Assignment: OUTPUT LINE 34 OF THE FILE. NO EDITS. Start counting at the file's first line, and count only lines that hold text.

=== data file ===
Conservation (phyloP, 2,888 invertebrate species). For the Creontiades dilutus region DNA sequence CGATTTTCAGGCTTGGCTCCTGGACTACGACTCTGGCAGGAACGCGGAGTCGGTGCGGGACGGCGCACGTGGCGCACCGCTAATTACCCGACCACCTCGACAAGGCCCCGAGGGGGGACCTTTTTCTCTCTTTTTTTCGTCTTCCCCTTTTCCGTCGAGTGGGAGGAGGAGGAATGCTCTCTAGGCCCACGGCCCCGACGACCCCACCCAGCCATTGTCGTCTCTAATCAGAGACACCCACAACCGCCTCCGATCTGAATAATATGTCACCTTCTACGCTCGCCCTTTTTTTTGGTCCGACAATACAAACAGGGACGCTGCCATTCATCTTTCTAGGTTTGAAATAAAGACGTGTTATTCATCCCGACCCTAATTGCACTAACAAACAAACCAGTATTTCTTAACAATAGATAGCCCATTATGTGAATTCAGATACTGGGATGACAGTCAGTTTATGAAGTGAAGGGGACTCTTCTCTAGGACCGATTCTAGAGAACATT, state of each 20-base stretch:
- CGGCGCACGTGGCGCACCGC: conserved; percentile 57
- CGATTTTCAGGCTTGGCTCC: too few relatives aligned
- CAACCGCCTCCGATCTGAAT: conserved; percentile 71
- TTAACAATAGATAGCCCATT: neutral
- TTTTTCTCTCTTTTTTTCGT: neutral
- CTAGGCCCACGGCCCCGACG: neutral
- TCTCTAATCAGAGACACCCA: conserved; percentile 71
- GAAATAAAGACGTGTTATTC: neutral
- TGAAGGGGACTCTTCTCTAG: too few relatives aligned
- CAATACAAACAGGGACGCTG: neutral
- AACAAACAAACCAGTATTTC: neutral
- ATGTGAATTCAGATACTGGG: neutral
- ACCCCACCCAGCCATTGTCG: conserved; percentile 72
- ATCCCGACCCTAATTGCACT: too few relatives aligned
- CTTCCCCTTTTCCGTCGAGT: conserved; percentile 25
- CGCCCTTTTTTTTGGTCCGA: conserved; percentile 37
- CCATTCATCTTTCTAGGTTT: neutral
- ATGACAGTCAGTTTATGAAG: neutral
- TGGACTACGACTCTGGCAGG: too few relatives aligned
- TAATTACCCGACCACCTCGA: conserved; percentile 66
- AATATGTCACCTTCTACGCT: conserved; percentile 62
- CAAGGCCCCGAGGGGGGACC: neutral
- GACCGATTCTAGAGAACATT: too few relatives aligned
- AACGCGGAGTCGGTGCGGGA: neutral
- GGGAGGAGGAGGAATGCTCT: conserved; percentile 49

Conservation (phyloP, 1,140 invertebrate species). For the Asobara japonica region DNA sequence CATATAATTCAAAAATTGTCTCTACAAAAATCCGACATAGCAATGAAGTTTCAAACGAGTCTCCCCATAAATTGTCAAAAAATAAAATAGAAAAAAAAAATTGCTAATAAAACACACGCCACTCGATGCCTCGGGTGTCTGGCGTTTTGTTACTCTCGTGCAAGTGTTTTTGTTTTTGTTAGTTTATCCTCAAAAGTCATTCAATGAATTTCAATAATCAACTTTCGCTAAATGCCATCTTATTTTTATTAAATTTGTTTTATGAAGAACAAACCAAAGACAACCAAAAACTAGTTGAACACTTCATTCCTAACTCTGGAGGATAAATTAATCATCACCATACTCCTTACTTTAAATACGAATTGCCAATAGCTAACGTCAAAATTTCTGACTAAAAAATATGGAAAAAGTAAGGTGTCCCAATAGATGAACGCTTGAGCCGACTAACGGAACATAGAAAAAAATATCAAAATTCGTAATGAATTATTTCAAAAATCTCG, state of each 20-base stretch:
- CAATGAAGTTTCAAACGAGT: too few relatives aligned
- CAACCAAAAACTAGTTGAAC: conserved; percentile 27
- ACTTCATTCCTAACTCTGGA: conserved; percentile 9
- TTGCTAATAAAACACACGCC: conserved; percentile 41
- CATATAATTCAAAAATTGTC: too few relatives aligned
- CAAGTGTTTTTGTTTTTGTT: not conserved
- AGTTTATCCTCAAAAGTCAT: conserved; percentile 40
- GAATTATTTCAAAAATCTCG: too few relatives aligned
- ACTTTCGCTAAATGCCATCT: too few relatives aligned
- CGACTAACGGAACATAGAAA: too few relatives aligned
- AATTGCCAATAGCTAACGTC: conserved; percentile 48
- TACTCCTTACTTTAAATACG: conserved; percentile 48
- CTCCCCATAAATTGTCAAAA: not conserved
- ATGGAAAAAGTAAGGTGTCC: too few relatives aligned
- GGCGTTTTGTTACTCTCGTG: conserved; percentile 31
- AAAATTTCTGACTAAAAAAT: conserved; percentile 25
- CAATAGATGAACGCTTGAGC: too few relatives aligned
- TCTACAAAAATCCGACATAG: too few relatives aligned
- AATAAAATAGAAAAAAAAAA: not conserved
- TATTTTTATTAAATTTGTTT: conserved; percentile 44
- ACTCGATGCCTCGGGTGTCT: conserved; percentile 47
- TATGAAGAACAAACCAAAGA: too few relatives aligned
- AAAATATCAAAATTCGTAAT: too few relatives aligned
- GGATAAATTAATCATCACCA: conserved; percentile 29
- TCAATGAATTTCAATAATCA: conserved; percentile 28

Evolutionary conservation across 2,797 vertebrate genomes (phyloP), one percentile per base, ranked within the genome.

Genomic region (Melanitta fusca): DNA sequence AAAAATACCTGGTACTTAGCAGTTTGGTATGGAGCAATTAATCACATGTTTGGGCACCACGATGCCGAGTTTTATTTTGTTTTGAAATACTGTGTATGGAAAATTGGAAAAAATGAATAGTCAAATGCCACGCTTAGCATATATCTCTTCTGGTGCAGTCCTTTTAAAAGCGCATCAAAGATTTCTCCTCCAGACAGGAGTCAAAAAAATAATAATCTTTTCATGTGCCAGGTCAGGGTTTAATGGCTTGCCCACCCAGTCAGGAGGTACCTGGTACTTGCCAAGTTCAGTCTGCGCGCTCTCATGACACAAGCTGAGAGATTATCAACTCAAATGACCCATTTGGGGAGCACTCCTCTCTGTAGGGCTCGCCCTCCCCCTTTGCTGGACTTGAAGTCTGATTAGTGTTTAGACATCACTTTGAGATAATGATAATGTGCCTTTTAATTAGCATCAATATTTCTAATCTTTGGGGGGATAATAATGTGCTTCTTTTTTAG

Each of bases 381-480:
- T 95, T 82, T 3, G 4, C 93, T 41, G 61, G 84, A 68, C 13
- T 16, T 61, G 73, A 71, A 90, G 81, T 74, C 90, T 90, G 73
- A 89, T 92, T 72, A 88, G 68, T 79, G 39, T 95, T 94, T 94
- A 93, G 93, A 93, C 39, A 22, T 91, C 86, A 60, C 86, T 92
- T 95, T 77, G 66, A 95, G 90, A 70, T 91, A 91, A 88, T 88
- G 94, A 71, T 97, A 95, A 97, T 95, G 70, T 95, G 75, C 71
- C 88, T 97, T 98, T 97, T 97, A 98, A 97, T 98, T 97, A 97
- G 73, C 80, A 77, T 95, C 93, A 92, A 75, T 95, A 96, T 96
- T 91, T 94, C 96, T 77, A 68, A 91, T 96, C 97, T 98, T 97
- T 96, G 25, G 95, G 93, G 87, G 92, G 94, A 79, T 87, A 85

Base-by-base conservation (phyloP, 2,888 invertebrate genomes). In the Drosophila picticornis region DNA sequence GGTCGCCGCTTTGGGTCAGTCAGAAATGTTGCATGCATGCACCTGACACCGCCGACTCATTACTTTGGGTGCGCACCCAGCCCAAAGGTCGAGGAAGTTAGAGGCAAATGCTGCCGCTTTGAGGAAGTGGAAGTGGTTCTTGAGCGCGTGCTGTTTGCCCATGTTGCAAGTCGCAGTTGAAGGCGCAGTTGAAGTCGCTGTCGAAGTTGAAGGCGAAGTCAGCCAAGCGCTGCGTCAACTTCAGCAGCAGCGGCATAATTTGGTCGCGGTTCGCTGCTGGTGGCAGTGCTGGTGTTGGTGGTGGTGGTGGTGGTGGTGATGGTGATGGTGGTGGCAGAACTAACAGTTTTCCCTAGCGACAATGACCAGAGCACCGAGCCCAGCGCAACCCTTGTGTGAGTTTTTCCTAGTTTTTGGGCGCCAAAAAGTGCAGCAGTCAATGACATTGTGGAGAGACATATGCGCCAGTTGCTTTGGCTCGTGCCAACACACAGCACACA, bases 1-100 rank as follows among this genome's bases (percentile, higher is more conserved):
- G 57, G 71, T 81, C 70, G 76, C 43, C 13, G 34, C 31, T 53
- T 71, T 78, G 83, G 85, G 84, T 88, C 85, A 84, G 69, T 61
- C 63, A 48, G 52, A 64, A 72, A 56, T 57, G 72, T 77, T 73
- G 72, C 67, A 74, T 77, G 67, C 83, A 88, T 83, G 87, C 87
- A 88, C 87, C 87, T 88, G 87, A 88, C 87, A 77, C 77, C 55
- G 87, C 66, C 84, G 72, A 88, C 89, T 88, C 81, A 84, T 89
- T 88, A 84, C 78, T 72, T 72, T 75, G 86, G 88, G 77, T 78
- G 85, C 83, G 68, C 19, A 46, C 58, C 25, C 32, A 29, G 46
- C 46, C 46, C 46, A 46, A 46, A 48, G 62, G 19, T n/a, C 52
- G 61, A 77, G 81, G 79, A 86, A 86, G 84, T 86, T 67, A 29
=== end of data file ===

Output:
- AGTTTATCCTCAAAAGTCAT: conserved; percentile 40